We have the resources and some manpower. Do we have the will to use them? Institutions that sustain egalitarian societies, judiciary, education, religion etc have been bastardised in the last nine years in Nigeria. Justice Kayode Eso’s panel, set up by the Federal Government to investigate the state of the country’s judicial system ended up with drastic remarks on the judiciary. If our judiciary is in shambles, where do we go from here?
Education, peace and justice: “Justice and peace are two sides of a coin”- General Dwight Eisenhower, former US President. If we want peace, we must seek justice.
Anyone who says all we require to resuscitate our educational system is proper funding is grossly understating the facts. For the purpose of an example let us look at our Universities today. Two decades ago, anyone wanting to stay in academics had to have a first class or second class; (upper division) degree. These standards have since been abandoned. We now have “professors” who have lower degrees (third class and possibly pass degrees). These “professors” have acquired all kinds of powers within the academic institutions. A number of them have become Vice-Chancellors.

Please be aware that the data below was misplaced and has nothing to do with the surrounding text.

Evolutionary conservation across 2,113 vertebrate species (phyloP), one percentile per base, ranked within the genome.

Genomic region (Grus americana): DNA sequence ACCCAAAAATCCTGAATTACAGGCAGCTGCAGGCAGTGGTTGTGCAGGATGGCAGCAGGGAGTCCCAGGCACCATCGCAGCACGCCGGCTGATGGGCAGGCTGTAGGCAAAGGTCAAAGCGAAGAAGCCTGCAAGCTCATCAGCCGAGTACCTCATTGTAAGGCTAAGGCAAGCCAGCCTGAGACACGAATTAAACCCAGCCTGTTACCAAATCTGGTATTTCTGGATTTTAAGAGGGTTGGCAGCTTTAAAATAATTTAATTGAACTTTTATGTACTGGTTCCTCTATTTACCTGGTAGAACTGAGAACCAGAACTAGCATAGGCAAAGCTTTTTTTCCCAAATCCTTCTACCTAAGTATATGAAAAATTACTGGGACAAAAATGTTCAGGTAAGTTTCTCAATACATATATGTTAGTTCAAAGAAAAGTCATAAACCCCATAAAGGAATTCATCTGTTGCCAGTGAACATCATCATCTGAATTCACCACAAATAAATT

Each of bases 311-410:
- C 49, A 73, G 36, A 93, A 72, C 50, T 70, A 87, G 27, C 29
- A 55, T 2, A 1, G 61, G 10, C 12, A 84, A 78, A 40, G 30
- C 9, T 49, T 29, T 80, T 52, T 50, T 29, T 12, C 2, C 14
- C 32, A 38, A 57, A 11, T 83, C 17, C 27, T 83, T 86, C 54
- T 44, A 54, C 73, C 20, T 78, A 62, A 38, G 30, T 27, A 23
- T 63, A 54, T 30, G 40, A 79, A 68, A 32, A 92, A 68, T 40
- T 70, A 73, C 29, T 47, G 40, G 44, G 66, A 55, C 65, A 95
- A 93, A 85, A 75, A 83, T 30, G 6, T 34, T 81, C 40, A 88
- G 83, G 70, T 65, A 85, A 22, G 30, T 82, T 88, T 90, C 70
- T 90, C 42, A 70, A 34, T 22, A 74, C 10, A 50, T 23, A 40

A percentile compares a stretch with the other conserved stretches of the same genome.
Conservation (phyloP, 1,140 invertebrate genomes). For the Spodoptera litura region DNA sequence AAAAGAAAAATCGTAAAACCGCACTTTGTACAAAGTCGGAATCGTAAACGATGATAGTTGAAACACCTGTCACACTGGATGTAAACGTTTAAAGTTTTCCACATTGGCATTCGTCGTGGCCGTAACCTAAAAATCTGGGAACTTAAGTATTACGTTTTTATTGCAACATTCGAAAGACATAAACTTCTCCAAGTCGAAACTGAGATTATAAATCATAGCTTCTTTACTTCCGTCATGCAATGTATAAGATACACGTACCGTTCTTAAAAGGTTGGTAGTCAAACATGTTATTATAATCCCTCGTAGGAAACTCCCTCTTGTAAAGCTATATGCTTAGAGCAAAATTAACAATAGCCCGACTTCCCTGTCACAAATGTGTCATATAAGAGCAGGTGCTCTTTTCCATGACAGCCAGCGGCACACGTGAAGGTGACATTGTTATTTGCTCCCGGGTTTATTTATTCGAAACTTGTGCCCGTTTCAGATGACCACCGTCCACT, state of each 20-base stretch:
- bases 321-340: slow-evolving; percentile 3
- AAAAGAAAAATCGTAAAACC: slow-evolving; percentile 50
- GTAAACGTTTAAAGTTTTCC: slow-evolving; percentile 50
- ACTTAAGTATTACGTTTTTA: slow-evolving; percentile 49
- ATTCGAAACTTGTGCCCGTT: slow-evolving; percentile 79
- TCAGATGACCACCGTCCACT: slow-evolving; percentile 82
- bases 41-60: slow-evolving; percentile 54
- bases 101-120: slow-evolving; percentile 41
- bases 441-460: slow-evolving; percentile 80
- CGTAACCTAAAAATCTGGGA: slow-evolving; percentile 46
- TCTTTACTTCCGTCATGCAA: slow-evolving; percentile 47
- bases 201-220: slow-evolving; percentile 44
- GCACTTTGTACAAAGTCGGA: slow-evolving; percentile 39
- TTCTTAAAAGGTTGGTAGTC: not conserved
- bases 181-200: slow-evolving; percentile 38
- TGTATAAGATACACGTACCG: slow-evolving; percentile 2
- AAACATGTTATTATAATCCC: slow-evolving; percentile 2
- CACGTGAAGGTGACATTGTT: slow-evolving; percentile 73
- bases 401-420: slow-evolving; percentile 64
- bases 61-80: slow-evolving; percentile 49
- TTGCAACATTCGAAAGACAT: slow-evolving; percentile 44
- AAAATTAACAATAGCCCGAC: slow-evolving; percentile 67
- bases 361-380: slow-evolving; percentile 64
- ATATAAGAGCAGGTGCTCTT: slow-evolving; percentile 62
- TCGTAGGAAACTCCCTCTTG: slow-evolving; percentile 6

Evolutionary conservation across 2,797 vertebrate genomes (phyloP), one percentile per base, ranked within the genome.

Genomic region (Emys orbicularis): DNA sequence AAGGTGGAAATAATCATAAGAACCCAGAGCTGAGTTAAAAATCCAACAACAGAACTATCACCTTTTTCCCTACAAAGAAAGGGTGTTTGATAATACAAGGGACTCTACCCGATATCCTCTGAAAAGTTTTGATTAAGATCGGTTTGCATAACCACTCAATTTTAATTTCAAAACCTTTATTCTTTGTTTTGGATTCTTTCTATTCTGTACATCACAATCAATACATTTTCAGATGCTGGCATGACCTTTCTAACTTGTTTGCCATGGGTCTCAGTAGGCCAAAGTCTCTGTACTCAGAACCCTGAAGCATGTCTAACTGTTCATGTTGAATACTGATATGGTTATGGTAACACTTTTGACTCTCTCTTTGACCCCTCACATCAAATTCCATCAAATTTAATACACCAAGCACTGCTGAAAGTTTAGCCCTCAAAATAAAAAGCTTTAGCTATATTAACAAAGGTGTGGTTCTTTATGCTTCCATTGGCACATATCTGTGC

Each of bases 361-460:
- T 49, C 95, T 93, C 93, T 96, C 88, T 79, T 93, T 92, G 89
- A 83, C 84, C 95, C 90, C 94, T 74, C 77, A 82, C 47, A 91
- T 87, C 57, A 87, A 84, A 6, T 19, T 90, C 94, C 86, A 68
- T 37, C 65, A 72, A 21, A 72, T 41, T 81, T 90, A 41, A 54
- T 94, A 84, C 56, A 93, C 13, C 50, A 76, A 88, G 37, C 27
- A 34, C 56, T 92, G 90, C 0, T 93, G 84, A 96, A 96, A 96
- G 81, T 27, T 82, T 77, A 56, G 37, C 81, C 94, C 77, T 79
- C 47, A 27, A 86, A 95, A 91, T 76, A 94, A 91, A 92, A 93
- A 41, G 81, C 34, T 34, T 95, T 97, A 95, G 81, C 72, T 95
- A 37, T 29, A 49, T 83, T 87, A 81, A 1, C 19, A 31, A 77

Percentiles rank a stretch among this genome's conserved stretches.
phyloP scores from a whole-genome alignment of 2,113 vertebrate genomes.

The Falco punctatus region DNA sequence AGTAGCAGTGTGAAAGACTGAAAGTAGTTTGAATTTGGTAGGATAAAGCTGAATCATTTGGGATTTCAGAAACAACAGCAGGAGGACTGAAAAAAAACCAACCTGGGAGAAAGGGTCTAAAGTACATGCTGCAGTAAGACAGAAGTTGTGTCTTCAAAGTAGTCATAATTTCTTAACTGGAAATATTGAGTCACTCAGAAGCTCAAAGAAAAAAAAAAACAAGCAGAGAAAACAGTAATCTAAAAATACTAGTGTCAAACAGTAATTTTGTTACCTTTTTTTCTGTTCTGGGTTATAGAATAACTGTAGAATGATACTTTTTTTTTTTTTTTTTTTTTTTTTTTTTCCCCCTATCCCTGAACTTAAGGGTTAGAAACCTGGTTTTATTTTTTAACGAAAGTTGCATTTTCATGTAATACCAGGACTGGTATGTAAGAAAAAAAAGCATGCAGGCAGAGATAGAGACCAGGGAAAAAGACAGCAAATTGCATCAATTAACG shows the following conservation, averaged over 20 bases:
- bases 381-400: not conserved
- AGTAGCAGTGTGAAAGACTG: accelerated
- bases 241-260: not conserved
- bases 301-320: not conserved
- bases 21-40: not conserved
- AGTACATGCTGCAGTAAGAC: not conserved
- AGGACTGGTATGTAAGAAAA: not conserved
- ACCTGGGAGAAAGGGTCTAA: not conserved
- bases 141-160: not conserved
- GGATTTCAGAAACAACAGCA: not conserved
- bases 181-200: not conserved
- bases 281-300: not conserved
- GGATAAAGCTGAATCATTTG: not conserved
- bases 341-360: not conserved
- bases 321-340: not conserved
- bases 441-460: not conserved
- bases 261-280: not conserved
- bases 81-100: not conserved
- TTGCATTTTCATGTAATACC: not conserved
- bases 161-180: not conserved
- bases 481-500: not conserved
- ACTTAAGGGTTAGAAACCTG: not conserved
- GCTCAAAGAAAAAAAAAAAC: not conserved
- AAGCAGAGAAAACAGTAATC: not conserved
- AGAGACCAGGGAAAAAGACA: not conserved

How do we expect these “professors” who have evaded standards to keep standards? Is it any surprise therefore that we have admissions and examinations malpractices? How many of our lecturers claim they have PhDs when really they do not have? They live within the campuses and nobody questions them. Who will remove these bad “piston and rings” from the Universities? It is no exaggeration to say that the mess we are in today is a military cum academic conspiracy. The proof-every agency in the presidency since 1985 had or has a professor under it.
“Our progress as a nation can be no swifter than our progress in education” – JOHN F. KENNEDY -former U.S. President.